This thread didn’t originate with me, so herewith a 10-gallon-hat tip to fellow PD blogger and food writer, Michele Anna Jordan, who posed the question in her weekend post and has talked about the high cost of lemons before.
From my perspective, as an economist, I tend not to worry overly much about the “fairness” of prices, preferring instead to think of the price of a thing as a function of market forces, in which the cost of production battles it out with consumer preferences: Too high a price, and people will buy less, companies will produce more, and prices will fall; too low, and people will buy more, companies will produce less, and prices will rise. In the case of lemons, however, I have long shared Ms Jordan’s intuitive sense that the better part of a buck for a commercial lemon just seems expensive and, like anyone over the age of 5 and not in a coma, I am painfully aware of the economic date rape perpetrated by such noteworthy offenders as high-speed cable and internet, public utilities, and – the topic at hand – large scale agri-business, which got me thinking: Is the market for lemons competitive, or just another special-interest screwing?
As a rule, agricultural prices are distorted by fiat – special-interest tariffs on international trade; a perverse system of farm subsidies and price controls; dangerously misguided food-for-fuel mandates – so when I pay a dollar for a lemon that was probably grown right in the San Joaquin Valley, I start to wonder whose wallet I’m padding. Now, you may object – not entirely unfairly – that my research is about deep and exhaustive as an online dating profile, but from what I turned up, and to my surprise, the bulk of the evidence suggests that lemon prices – as annoyingly high as they may be – are really just a function of supply and demand:
- Supply is under pressure. Domestic supply – over 90% of which comers from CA and FL – has been falling sharply for at least a decade due to fewer planted acres, possibly because producers have been reallocating their arable land to nuts. (I don’t know why this should be: possibly, nut oils have risen in value as another unintended consequence of food-for-fuel policies, or perhaps it’s something else, but it is clear that nut acreage has been increasing at the expense of citrus acreage.)
- Recent weather patterns have exacerbated the problem. Producers in CA and FL, as well as those in Chile and Argentina (both important international suppliers), have drawn the short straw on temperatures again (this happened to the domestic 07/08 crop as well), and lemons are particularly sensitive to frost.
- The supply response to rising lemon prices may be muted, at least in part, because lemons are much more sensitive to frost damage than oranges, and I’m guessing that farmers don’t like that extra volatility in their income streams. Thus, despite high lemon prices and apparently superior returns relative to oranges (c.f. recent cost and return studies from UC Davis, here and here), orange farmers may be reticent to replant their orchards with lemons.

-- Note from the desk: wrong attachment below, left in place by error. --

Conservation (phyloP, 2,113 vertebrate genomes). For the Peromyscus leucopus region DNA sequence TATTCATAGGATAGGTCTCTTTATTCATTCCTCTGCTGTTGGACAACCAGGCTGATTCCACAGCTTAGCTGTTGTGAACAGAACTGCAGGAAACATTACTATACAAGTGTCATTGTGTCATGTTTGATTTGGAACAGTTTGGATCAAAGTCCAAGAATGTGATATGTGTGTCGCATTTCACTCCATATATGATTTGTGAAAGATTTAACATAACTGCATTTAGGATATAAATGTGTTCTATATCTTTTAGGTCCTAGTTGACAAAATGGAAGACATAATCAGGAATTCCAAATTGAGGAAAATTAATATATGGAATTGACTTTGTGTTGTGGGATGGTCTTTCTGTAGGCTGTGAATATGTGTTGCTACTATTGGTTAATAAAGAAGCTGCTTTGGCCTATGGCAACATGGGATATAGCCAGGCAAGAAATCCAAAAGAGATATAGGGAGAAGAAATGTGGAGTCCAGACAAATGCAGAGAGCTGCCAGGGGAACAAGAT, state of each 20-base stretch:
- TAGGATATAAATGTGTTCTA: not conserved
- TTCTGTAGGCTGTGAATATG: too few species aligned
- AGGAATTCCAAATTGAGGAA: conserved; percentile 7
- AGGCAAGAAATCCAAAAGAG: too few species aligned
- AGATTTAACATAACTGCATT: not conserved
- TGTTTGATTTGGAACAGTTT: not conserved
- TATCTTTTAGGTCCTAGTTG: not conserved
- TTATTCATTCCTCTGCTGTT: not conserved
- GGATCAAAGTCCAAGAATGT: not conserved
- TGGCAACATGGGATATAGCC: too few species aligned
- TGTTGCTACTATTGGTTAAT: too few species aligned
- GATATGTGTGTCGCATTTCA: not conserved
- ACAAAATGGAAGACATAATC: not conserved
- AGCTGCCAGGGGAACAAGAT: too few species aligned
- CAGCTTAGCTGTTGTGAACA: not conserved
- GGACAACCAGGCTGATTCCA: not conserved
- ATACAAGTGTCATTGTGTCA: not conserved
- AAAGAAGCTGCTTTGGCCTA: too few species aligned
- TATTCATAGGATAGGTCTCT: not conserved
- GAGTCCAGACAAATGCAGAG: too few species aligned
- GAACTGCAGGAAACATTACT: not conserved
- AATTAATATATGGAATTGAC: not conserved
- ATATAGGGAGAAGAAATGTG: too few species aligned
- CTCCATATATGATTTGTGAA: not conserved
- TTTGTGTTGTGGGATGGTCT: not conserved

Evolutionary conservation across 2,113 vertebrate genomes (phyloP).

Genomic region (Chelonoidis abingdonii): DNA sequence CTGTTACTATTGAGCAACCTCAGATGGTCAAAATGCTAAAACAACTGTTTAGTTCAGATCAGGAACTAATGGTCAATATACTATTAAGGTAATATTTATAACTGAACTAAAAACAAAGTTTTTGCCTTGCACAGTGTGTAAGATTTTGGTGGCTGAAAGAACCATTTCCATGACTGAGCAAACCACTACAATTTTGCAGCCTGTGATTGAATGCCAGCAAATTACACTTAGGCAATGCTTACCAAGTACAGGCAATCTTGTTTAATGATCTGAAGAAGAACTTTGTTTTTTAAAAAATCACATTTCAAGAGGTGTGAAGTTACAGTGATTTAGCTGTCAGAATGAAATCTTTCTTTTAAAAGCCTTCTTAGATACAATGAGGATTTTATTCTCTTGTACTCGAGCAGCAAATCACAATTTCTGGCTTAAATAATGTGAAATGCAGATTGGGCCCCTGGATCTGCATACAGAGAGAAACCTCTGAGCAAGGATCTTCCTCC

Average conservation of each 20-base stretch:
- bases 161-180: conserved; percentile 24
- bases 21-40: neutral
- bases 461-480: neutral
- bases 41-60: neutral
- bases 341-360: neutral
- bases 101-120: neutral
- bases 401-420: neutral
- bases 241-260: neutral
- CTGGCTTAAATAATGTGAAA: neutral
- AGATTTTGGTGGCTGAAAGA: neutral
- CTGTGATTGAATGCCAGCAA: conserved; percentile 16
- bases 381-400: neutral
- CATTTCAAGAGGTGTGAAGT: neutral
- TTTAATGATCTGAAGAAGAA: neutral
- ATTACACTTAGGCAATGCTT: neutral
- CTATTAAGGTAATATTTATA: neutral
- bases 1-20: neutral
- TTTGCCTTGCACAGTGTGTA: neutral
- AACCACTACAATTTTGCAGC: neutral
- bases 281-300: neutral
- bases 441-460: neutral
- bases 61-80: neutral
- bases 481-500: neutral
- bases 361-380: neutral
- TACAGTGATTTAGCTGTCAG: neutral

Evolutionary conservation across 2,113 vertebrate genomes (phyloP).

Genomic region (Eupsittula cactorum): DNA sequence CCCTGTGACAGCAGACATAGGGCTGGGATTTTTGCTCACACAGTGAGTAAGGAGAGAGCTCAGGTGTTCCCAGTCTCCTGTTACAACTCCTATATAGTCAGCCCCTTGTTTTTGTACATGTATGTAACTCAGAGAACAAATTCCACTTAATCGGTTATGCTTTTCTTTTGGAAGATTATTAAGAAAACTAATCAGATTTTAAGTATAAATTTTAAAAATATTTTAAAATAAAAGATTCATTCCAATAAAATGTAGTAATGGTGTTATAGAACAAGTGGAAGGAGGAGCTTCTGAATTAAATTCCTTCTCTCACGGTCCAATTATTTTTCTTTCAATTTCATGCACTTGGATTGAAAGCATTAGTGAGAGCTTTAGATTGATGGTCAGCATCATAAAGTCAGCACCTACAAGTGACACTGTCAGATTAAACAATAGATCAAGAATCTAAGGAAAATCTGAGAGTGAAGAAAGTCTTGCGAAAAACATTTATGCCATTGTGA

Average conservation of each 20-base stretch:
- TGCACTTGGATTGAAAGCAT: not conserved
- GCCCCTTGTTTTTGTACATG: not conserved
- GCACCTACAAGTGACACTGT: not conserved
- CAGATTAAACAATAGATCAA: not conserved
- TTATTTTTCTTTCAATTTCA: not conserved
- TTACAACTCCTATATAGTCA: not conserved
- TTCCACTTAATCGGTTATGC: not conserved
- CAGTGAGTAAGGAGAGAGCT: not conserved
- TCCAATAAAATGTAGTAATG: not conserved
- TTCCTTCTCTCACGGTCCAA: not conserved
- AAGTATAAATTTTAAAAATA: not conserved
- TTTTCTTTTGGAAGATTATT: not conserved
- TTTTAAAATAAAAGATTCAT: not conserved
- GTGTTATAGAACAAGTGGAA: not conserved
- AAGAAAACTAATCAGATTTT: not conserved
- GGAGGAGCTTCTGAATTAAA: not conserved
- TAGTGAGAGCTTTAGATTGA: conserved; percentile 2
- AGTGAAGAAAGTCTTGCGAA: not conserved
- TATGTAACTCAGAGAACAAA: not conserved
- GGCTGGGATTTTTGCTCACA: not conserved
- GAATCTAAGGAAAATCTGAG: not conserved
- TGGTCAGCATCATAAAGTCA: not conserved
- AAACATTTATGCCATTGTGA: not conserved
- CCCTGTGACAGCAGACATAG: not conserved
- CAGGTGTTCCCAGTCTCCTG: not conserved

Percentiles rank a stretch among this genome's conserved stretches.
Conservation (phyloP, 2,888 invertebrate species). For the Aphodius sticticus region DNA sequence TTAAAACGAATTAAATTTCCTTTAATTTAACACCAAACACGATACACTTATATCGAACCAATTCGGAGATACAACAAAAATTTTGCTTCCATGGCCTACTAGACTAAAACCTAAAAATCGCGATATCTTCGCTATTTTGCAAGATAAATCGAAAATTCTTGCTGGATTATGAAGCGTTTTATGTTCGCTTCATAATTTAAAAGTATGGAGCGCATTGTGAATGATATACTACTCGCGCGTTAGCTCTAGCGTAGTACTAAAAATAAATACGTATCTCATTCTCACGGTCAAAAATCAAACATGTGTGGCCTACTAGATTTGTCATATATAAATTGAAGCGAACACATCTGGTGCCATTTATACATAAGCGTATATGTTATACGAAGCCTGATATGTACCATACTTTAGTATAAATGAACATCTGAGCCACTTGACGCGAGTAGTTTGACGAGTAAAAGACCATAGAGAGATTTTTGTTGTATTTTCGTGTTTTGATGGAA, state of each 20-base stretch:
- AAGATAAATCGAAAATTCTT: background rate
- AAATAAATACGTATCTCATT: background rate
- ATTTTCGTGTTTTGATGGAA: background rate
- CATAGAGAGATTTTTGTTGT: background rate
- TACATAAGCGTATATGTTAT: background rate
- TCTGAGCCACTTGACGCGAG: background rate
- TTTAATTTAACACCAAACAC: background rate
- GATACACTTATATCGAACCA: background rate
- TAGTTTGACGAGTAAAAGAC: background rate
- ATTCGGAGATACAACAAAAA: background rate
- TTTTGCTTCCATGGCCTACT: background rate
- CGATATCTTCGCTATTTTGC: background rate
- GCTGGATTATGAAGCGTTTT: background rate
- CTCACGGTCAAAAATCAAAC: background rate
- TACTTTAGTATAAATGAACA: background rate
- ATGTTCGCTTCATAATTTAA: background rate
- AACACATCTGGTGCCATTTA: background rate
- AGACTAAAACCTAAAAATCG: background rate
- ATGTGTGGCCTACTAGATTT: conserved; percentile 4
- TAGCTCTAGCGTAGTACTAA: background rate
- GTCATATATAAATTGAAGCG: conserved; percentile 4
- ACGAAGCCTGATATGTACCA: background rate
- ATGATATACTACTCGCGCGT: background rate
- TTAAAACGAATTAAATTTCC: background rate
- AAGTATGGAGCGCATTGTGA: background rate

- Demand has increased, largely because of consumer support for the food service industry, which purchases about half of all lemons consumed in the US, putting further upward pressure on prices (the deep-recession conditions of 2009/09 were particularly acute for restaurants).
- Trade distortions are minimal. Unlike, say, sugar – domestic sugar producers have been delivering a Herculean shafting to the American consumer (and, for what it’s worth, to our poorer, sugar-producing neighbors in the Caribbean) for about 200 years and counting – citrus crops receive very little trade protectionism. The typical duty on fresh citrus entering the US is 1-3%, which hardly seems sufficient to deter imports in the event that domestic US prices were high enough to represent egregious profit margins; in other words, even if the domestic citrus industry were uncompetitive, imports would (and in fact do) fill the gap.
- The supply chain favors the consumer. Even setting aside imports, domestic citrus producers face an uphill battle in setting prices because of consolidation in their retail markets (Walmart alone accounts for some 10% of all of Sunkist’s sales). Although producers certainly try to collude (they would use the term “cooperate”) when marketing their crops, mainly via the Sunkist brand, they do so in the face of a the very harsh reality: Inasmuch as there is pricing power, it favors the large grocery chains (who, taken as a whole, represent perhaps half of all citrus fruit sales).
My advice, if you’re lucky enough to be reading this at a Sonoma County address? Plant one Eureka, a couple of Meyers, and grow your own, because prices are unlikely to persist at lower levels.